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Weber DGAS 38 throttle shaft issue (URGENT)

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Hi all. I went to swap out a borrowed Weber 38 for a brand new one I bought and I’ve run into an issue. The throttle shaft is too long and blocks the necessary hole. I did some digging, but came up empty handed. Is there any way to shorten this without chopping it? Has anyone else run into this problem?

 

Thanks

Sam

 

 

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Add a couple of washers to space it off from the end of the shaft. 

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Could you just run a nut onto the shaft, then the linkage piece, then another nut with the retaining tab washer under it?  Simply spacing it out by the thickness of the nut?

 

(32-36 here, so maybe I'm off base)


Tom

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Add a couple of washers to space it off from the end of the shaft. 



That’s what I thought at first, but clearance on the other end becomes an issue almost immediately... with the old carb there was enough room that the return would be just in front of the hose, if I add enough washers to clear the throttle shaft, i’m going to be up against the hose whenever i’m not on the throttle.

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Could you just run a nut onto the shaft, then the linkage piece, then another nut with the retaining tab washer under it?  Simply spacing it out by the thickness of the nut?  

(32-36 here, so maybe I'm off base)

 

Tom

 

 

You and I had the exact same initial thought, but see my reply above to Simeon. Shockingly I don’t have enough clearance on the other side to do that without the throttle return spring bashing into the hose

 

Also, there’s the issue that the threads don’t go all the way to the base so I’d have to stack washers. ce5eae961ed55f0db67bdadd73942335.jpg

 

 

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I believe the slip joint where the rod enters the firewall allows for engine movement and you will need enough clearance to the hose to allow for that.

 

It looks like less than a quarter of an inch of shaft length difference; if that little bit is all you need to make it work then maybe cutting the shaft off is the easiest/best fix. (?)

 

I'd do it with the nut/washer in place.  Might even add an extra washer and cut flush to the nut, then pull the extra one out.  It'd suck to find that it is too short someday, but that is probably just paranoid thinking.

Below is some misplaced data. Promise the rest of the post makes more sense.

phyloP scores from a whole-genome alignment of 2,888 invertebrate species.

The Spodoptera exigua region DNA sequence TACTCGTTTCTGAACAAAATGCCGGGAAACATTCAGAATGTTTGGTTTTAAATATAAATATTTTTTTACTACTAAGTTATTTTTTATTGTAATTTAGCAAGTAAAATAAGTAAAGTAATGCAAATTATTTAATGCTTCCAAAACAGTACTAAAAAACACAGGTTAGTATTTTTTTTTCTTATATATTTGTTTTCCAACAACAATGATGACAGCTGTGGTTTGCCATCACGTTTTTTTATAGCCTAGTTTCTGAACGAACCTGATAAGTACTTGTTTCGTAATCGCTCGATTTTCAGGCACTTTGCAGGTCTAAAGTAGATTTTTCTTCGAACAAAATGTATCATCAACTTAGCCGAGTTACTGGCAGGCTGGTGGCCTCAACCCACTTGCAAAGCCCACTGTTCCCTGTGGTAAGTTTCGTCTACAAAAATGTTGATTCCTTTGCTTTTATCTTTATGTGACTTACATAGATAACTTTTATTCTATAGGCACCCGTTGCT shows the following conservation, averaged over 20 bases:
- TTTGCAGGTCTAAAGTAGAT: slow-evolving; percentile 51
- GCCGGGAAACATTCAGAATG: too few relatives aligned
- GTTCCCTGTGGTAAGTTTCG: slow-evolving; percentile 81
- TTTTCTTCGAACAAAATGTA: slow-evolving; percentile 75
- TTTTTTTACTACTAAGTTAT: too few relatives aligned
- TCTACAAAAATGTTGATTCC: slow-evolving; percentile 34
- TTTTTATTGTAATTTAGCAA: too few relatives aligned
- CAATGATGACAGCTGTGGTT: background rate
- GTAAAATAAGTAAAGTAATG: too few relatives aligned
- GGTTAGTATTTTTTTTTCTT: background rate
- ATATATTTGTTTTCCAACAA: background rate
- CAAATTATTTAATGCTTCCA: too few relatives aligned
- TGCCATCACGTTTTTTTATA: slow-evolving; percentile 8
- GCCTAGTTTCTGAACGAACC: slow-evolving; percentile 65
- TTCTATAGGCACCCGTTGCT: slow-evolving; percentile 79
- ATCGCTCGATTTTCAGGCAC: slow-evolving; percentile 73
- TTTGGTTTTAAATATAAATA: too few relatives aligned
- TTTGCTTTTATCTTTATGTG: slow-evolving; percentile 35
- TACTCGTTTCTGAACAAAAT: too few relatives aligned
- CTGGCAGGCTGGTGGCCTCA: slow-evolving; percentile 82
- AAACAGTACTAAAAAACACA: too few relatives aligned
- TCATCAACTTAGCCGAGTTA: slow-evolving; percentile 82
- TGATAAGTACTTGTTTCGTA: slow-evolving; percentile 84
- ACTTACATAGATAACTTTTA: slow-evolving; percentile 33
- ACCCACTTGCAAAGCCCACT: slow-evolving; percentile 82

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I believe the slip joint where the rod enters the firewall allows for engine movement and you will need enough clearance to the hose to allow for that.
 
It looks like less than a quarter of an inch of shaft length difference; if that little bit is all you need to make it work then maybe cutting the shaft off is the easiest/best fix. (?)
 
I'd do it with the nut/washer in place.  Might even add an extra washer and cut flush to the nut, then pull the extra one out.  It'd suck to find that it is too short someday, but that is probably just paranoid thinking.
 
 



I’m with you there on the paranoid thinking Tom, but the more I think about it the less I think it’ll be an issue long term. More than anything I just feel weird about chopping a brand new Weber, but that feels like the best (and easiest) bet.


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Is that red lock tight?  You can also bent over that "brass" tab to keep the nut from backing off.  Good time to set your idle screw and start the tuning process.  Have fun!

 

Mark92131

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Is that red lock tight?  You can also bent over that "brass" tab to keep the nut from backing off.  Good time to set your idle screw and start the tuning process.  Have fun!
 
Mark92131


I used a little red loctite on the threads. I actually don’t know what that paint is called but it works similarly to loctite. I bent that tab up afterwards as well. It’ll go in tonight and I’ll tune it tomorrow. I’d love to get it all done tonight, but this car is rather loud and I don’t want to bother the neighbors tonight!


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